The North Carolina legislature returned to Raleigh yesterday for a special session to remove the short captions that would have appeared on November’s ballot, summarizing each of the six proposed constitutional amendments that will be decided by voters. The ballot questions, the wordings of which are contained within the proposed laws, will now simply be accompanied by the words “Constitutional Amendment.”

Those captions, as well as lengthier explanations of the proposed amendments that are made available to the public, are typically the responsibility of the Constitutional Amendments Publication Commission. That commission consists of two Democrats — Secretary of State Elaine Marshall and Attorney General Josh Stein — and Republican Legislative Services Officer Paul Coble. 

“We have returned to session today because there was a consensus among members that, based on some of the political games being played by members of the commission by delaying their vote until the last possible minute, we felt that we owed it to our citizens to act,” Lincoln County state Rep. Jason Saine, a Lincolnton Republican, said. 

Saine’s accusations of political games echo the sentiments expressed by House Rules Committee Chairman David Lewis, a Harnett County Republican, in a letter written to House Speaker Tim Moore.

“It appears that the commission may be falling to outside political pressure, contemplating politicizing the title crafting process, including using long sentences or negative language in order to hurt the amendments’ chances of passing,” Lewis said in the email.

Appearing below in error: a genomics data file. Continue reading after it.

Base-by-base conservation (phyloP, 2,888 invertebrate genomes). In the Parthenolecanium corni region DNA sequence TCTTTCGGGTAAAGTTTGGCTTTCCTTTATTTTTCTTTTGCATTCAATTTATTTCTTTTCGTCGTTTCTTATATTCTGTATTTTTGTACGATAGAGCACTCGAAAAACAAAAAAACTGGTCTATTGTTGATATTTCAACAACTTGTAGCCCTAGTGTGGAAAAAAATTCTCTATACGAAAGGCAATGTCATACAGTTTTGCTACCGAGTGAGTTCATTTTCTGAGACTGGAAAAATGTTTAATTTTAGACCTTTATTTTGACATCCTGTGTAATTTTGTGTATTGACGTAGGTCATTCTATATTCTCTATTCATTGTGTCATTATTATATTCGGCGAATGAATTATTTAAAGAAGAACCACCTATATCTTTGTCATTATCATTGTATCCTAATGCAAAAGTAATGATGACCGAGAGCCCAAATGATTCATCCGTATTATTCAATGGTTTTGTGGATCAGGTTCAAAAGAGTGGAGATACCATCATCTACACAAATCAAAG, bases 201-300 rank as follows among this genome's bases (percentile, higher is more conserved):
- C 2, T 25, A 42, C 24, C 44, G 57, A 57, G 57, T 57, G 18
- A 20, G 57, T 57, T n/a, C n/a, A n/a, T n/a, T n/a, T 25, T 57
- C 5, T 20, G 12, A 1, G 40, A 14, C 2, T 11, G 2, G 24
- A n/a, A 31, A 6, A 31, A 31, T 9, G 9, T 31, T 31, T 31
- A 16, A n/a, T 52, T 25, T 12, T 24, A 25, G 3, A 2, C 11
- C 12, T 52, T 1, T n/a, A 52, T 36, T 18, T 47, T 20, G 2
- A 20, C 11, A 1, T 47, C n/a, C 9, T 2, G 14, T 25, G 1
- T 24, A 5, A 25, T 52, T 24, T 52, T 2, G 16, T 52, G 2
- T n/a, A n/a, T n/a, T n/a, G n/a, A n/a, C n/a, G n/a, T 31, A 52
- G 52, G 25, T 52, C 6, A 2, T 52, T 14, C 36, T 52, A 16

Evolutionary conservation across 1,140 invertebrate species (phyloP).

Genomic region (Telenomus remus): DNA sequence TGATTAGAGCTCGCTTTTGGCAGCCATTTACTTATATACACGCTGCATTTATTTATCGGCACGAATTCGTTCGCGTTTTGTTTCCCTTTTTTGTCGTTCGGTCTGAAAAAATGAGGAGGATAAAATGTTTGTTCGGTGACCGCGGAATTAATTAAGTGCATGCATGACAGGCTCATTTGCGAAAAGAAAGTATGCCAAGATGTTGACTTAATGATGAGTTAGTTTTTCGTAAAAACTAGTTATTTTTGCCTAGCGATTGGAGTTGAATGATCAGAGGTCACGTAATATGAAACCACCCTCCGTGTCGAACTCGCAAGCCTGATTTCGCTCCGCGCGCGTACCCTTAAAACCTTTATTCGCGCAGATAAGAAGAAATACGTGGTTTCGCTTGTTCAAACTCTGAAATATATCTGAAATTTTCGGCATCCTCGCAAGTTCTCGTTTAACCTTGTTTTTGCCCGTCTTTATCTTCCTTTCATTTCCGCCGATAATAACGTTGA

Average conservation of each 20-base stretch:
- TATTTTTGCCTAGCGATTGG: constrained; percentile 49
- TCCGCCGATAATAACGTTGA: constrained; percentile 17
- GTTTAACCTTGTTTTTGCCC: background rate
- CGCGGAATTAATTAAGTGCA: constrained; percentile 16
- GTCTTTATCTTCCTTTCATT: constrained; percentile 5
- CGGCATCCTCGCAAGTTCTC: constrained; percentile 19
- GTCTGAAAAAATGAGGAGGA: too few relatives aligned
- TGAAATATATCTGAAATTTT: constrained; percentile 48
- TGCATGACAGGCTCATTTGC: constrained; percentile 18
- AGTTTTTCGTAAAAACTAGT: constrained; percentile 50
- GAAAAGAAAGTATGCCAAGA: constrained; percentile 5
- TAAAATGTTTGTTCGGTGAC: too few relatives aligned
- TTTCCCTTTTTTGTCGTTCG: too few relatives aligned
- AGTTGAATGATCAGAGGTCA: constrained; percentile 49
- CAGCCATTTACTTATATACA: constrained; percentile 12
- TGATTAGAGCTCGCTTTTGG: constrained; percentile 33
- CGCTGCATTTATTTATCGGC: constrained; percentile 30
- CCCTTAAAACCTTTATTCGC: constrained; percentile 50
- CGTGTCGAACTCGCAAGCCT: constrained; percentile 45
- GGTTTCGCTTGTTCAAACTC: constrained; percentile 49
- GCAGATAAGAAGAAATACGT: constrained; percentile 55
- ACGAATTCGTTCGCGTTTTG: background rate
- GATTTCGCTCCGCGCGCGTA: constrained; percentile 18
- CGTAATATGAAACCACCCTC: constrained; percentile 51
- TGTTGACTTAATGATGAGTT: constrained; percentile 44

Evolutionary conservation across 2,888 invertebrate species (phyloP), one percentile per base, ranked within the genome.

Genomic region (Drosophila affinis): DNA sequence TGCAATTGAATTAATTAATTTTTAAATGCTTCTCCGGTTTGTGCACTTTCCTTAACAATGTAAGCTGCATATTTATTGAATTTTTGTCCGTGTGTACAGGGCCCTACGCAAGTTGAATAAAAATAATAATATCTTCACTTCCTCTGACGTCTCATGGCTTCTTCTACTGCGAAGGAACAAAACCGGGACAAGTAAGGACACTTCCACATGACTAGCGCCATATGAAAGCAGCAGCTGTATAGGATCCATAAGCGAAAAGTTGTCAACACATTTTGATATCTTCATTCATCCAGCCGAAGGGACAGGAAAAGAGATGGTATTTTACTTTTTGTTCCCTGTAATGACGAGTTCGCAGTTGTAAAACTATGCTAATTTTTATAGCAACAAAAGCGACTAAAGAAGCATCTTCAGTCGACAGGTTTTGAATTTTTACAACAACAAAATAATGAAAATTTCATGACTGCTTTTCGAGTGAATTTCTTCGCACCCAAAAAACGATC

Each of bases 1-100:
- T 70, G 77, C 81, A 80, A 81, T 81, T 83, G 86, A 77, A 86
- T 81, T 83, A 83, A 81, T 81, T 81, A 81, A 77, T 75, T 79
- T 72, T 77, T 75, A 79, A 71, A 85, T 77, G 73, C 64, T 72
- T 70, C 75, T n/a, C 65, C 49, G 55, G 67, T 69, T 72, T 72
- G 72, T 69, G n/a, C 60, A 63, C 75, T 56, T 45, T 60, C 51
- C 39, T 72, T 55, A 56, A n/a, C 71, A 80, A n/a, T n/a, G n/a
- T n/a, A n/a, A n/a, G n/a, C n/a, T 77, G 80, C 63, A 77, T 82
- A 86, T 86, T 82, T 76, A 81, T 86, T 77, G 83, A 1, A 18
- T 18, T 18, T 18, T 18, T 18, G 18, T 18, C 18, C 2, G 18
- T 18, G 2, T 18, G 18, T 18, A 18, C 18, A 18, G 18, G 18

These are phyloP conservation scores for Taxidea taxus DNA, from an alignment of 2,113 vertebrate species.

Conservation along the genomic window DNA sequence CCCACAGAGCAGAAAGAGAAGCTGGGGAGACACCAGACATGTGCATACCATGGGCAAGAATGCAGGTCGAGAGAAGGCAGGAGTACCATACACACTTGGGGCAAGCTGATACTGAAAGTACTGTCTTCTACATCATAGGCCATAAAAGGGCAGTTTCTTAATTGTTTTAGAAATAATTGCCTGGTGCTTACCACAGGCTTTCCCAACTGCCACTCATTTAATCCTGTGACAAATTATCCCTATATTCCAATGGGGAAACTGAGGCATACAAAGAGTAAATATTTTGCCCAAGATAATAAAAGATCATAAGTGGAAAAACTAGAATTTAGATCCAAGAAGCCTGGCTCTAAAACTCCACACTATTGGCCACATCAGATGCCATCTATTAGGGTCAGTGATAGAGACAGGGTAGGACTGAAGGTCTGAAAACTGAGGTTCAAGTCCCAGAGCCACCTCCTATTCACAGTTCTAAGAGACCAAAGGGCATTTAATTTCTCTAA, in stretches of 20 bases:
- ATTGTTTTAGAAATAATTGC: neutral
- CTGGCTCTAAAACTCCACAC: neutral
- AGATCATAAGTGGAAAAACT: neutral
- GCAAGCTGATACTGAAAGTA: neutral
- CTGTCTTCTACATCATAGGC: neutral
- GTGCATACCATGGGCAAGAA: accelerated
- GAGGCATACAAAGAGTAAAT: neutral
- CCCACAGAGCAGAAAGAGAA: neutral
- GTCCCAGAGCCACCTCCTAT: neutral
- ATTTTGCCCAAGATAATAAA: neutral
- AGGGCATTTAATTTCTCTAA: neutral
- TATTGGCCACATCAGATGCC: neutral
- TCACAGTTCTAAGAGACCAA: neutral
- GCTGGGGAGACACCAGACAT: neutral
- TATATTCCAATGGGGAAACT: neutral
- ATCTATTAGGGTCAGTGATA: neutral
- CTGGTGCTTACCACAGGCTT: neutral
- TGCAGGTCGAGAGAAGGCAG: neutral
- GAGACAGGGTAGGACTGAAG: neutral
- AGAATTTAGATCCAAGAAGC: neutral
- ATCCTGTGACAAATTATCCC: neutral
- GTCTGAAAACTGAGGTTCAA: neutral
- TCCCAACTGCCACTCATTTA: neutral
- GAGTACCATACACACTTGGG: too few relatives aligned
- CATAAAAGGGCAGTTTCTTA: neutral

Rep. Darren Jackson, the House Democratic leader, formally protested Tuesday’s session, which was announced on Monday with fewer than 24 hours of advance notice to the public. Jackson went as far as to call the session “unconstitutional.”

The six proposed constitutional amendments that will appear on November’s ballot passed through both chambers of the legislature with a three-fifths vote. The most controversial among them is an amendment that would require voters to present photo identification at the polls.

Some of the other proposed constitutional amendments include lowering the cap on the state income tax from its current threshold of 10 percent to 7 percent, allowing legislators to select two candidates from which the governor must choose when filling a judicial vacancy, protecting hunting and fishing rights by establishing those practices as a “preferred means of managing and controlling wildlife,” and adding rights in the legal system for victims of felony crimes.

The final proposed constitutional amendment would strip the governor of his power to appoint members of the State Board of Elections and Ethics Enforcement. Gov. Roy Cooper, a Democrat, currently appoints all nine members, but the amendment would reduce the membership to eight — four Democrats and four Republicans — all of whom would be nominated by the House speaker and Senate leader. The amendment also eliminates Cooper’s power to appoint members to nearly 400 various other boards, giving that power to the legislature as well. 

The six proposed constitutional amendments will appear on November’s ballot and will be decided by a simple majority vote. 

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